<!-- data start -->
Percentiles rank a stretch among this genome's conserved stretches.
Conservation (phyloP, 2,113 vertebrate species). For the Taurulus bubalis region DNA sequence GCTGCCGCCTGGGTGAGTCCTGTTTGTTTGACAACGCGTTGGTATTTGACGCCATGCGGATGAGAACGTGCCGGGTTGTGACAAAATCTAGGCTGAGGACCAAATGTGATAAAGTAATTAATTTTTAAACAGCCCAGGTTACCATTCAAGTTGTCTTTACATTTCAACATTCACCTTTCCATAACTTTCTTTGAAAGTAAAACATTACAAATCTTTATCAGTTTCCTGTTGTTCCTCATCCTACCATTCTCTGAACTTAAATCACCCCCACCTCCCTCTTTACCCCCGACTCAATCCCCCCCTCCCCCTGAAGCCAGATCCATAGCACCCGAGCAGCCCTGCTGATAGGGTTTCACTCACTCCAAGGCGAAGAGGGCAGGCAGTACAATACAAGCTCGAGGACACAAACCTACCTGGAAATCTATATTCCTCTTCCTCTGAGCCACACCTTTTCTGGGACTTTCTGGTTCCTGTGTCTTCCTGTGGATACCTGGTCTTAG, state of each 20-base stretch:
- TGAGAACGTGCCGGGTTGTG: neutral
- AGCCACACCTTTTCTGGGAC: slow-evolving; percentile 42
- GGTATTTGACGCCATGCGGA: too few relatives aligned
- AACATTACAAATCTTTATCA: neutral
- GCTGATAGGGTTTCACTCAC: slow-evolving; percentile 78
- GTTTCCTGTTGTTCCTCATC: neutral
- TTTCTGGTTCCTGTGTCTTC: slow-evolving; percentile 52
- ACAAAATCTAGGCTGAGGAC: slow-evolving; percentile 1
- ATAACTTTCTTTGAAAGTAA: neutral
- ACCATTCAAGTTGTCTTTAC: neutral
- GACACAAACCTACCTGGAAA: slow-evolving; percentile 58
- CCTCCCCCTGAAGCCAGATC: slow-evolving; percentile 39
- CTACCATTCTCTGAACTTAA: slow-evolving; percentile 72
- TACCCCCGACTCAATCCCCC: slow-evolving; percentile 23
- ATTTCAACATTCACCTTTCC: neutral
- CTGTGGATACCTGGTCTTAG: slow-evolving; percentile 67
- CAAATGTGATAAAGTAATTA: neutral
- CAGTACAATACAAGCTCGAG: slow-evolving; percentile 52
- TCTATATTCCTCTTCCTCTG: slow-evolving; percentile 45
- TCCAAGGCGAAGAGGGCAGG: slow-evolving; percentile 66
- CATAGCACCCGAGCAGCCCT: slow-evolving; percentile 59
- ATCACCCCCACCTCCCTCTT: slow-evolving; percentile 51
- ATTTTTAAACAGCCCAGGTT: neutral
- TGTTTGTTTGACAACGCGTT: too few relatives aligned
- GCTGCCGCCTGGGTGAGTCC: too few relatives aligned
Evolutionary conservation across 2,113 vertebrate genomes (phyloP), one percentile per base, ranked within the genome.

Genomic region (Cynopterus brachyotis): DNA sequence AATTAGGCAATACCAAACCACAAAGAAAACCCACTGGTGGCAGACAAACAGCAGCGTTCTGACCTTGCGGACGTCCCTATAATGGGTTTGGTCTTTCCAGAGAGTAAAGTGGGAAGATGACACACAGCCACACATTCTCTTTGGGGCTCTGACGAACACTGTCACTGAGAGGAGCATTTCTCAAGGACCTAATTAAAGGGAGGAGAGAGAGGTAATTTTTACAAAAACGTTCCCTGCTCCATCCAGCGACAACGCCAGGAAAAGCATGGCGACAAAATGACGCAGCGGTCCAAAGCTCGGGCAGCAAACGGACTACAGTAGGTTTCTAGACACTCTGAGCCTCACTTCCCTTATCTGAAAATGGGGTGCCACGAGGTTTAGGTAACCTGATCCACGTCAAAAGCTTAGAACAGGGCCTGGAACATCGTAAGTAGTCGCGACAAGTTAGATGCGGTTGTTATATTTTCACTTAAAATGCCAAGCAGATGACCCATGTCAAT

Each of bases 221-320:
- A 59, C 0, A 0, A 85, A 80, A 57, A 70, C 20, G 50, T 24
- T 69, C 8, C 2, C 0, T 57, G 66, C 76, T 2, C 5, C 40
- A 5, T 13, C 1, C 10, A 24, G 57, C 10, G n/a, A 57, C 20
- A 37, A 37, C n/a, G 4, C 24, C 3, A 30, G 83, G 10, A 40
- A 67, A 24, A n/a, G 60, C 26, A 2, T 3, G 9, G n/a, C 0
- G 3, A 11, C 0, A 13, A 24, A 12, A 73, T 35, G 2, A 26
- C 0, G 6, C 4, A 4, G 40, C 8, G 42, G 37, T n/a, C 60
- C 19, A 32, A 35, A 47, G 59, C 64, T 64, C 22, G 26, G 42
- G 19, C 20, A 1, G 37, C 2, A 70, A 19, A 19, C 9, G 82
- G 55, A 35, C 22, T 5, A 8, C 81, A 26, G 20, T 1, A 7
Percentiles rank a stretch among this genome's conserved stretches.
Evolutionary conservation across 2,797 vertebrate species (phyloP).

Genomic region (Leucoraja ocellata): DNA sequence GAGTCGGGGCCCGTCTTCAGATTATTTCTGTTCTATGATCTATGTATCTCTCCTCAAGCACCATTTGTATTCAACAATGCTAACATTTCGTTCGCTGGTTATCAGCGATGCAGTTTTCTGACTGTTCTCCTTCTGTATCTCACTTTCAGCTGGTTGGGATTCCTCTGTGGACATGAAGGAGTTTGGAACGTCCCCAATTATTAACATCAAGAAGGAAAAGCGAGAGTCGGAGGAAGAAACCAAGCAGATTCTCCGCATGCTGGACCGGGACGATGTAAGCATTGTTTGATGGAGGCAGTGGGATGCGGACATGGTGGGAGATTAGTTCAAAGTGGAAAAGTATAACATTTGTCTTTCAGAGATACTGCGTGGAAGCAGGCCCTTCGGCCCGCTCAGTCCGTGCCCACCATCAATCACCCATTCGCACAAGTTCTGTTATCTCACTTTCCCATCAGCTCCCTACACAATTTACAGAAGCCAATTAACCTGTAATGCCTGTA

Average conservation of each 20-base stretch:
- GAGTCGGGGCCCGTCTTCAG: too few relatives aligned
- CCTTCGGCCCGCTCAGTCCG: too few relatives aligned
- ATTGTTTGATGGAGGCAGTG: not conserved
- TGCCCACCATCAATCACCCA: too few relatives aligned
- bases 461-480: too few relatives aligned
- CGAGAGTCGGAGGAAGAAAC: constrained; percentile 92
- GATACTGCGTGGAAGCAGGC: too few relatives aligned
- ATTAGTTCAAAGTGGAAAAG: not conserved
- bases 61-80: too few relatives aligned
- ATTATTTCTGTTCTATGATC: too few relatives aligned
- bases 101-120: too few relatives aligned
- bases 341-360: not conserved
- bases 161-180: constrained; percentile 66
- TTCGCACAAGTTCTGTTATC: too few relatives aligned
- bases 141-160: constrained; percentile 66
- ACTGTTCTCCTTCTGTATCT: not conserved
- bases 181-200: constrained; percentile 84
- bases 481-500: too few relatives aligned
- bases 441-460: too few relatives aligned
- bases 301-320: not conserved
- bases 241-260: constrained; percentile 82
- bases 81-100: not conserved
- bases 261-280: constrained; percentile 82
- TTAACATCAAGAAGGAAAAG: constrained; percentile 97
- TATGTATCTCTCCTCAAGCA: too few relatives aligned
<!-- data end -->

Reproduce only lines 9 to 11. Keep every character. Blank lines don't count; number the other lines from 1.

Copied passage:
- TTTCTGGTTCCTGTGTCTTC: slow-evolving; percentile 52
- ACAAAATCTAGGCTGAGGAC: slow-evolving; percentile 1
- ATAACTTTCTTTGAAAGTAA: neutral